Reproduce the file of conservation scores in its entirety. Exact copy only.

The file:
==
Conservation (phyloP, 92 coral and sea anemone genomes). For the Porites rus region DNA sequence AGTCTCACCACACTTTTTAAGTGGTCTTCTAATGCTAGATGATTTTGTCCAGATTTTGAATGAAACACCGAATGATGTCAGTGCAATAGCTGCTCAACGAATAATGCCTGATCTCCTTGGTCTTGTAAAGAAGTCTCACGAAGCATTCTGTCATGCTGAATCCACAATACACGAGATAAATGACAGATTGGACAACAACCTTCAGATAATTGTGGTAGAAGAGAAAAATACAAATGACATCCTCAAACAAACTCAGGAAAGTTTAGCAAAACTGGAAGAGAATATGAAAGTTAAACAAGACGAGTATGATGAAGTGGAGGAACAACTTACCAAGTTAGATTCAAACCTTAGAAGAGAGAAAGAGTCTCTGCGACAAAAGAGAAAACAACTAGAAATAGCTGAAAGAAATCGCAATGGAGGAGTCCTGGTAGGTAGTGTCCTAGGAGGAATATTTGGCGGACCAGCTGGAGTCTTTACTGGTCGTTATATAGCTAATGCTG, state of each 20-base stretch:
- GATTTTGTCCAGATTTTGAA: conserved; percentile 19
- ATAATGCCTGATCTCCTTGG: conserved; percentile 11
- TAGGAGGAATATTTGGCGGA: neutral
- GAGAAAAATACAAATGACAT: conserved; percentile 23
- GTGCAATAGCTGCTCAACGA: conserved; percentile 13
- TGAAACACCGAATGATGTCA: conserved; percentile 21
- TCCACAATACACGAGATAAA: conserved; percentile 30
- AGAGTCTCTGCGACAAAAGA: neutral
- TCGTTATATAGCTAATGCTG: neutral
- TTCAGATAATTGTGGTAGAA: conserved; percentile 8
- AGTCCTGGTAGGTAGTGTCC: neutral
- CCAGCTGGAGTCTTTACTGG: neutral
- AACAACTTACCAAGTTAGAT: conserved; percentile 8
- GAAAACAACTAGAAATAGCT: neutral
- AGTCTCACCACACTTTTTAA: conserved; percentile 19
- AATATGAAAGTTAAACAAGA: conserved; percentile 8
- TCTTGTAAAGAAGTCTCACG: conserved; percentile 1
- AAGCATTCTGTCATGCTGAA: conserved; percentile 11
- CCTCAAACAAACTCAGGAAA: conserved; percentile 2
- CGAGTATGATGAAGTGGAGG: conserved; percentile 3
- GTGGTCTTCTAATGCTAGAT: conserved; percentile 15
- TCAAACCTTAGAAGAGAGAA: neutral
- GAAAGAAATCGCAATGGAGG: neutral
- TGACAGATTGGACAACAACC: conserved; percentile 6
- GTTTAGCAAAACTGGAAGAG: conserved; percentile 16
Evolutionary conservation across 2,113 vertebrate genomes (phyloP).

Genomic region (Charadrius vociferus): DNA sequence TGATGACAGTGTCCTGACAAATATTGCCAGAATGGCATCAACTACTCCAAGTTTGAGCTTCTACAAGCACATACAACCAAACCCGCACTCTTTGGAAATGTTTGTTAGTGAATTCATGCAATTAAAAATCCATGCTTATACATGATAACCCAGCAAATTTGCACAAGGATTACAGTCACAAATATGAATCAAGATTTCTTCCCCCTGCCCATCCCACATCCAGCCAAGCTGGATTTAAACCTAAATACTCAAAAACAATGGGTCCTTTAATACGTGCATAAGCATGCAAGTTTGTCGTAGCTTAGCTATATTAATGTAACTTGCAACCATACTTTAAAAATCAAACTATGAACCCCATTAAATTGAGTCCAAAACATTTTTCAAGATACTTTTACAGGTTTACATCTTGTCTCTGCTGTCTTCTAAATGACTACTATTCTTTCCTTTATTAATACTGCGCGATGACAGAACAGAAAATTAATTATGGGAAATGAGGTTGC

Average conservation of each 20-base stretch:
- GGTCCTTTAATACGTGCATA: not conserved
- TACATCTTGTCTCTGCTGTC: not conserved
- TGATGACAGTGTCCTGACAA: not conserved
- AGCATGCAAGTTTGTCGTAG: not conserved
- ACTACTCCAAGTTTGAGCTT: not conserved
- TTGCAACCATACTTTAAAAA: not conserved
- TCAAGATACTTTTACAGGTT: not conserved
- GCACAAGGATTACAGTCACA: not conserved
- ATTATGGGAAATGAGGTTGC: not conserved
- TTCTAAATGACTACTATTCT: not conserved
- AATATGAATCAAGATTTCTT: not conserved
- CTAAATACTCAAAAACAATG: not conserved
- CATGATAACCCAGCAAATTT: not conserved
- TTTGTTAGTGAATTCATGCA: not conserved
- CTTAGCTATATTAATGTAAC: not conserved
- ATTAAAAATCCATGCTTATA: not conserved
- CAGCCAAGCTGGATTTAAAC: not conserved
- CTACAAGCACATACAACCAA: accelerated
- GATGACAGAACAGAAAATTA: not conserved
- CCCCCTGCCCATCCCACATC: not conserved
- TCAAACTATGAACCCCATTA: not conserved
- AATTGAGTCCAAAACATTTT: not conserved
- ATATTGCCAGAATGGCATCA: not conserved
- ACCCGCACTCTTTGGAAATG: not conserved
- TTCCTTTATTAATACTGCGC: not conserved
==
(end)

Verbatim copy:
Conservation (phyloP, 92 coral and sea anemone genomes). For the Porites rus region DNA sequence AGTCTCACCACACTTTTTAAGTGGTCTTCTAATGCTAGATGATTTTGTCCAGATTTTGAATGAAACACCGAATGATGTCAGTGCAATAGCTGCTCAACGAATAATGCCTGATCTCCTTGGTCTTGTAAAGAAGTCTCACGAAGCATTCTGTCATGCTGAATCCACAATACACGAGATAAATGACAGATTGGACAACAACCTTCAGATAATTGTGGTAGAAGAGAAAAATACAAATGACATCCTCAAACAAACTCAGGAAAGTTTAGCAAAACTGGAAGAGAATATGAAAGTTAAACAAGACGAGTATGATGAAGTGGAGGAACAACTTACCAAGTTAGATTCAAACCTTAGAAGAGAGAAAGAGTCTCTGCGACAAAAGAGAAAACAACTAGAAATAGCTGAAAGAAATCGCAATGGAGGAGTCCTGGTAGGTAGTGTCCTAGGAGGAATATTTGGCGGACCAGCTGGAGTCTTTACTGGTCGTTATATAGCTAATGCTG, state of each 20-base stretch:
- GATTTTGTCCAGATTTTGAA: conserved; percentile 19
- ATAATGCCTGATCTCCTTGG: conserved; percentile 11
- TAGGAGGAATATTTGGCGGA: neutral
- GAGAAAAATACAAATGACAT: conserved; percentile 23
- GTGCAATAGCTGCTCAACGA: conserved; percentile 13
- TGAAACACCGAATGATGTCA: conserved; percentile 21
- TCCACAATACACGAGATAAA: conserved; percentile 30
- AGAGTCTCTGCGACAAAAGA: neutral
- TCGTTATATAGCTAATGCTG: neutral
- TTCAGATAATTGTGGTAGAA: conserved; percentile 8
- AGTCCTGGTAGGTAGTGTCC: neutral
- CCAGCTGGAGTCTTTACTGG: neutral
- AACAACTTACCAAGTTAGAT: conserved; percentile 8
- GAAAACAACTAGAAATAGCT: neutral
- AGTCTCACCACACTTTTTAA: conserved; percentile 19
- AATATGAAAGTTAAACAAGA: conserved; percentile 8
- TCTTGTAAAGAAGTCTCACG: conserved; percentile 1
- AAGCATTCTGTCATGCTGAA: conserved; percentile 11
- CCTCAAACAAACTCAGGAAA: conserved; percentile 2
- CGAGTATGATGAAGTGGAGG: conserved; percentile 3
- GTGGTCTTCTAATGCTAGAT: conserved; percentile 15
- TCAAACCTTAGAAGAGAGAA: neutral
- GAAAGAAATCGCAATGGAGG: neutral
- TGACAGATTGGACAACAACC: conserved; percentile 6
- GTTTAGCAAAACTGGAAGAG: conserved; percentile 16
Evolutionary conservation across 2,113 vertebrate genomes (phyloP).

Genomic region (Charadrius vociferus): DNA sequence TGATGACAGTGTCCTGACAAATATTGCCAGAATGGCATCAACTACTCCAAGTTTGAGCTTCTACAAGCACATACAACCAAACCCGCACTCTTTGGAAATGTTTGTTAGTGAATTCATGCAATTAAAAATCCATGCTTATACATGATAACCCAGCAAATTTGCACAAGGATTACAGTCACAAATATGAATCAAGATTTCTTCCCCCTGCCCATCCCACATCCAGCCAAGCTGGATTTAAACCTAAATACTCAAAAACAATGGGTCCTTTAATACGTGCATAAGCATGCAAGTTTGTCGTAGCTTAGCTATATTAATGTAACTTGCAACCATACTTTAAAAATCAAACTATGAACCCCATTAAATTGAGTCCAAAACATTTTTCAAGATACTTTTACAGGTTTACATCTTGTCTCTGCTGTCTTCTAAATGACTACTATTCTTTCCTTTATTAATACTGCGCGATGACAGAACAGAAAATTAATTATGGGAAATGAGGTTGC

Average conservation of each 20-base stretch:
- GGTCCTTTAATACGTGCATA: not conserved
- TACATCTTGTCTCTGCTGTC: not conserved
- TGATGACAGTGTCCTGACAA: not conserved
- AGCATGCAAGTTTGTCGTAG: not conserved
- ACTACTCCAAGTTTGAGCTT: not conserved
- TTGCAACCATACTTTAAAAA: not conserved
- TCAAGATACTTTTACAGGTT: not conserved
- GCACAAGGATTACAGTCACA: not conserved
- ATTATGGGAAATGAGGTTGC: not conserved
- TTCTAAATGACTACTATTCT: not conserved
- AATATGAATCAAGATTTCTT: not conserved
- CTAAATACTCAAAAACAATG: not conserved
- CATGATAACCCAGCAAATTT: not conserved
- TTTGTTAGTGAATTCATGCA: not conserved
- CTTAGCTATATTAATGTAAC: not conserved
- ATTAAAAATCCATGCTTATA: not conserved
- CAGCCAAGCTGGATTTAAAC: not conserved
- CTACAAGCACATACAACCAA: accelerated
- GATGACAGAACAGAAAATTA: not conserved
- CCCCCTGCCCATCCCACATC: not conserved
- TCAAACTATGAACCCCATTA: not conserved
- AATTGAGTCCAAAACATTTT: not conserved
- ATATTGCCAGAATGGCATCA: not conserved
- ACCCGCACTCTTTGGAAATG: not conserved
- TTCCTTTATTAATACTGCGC: not conserved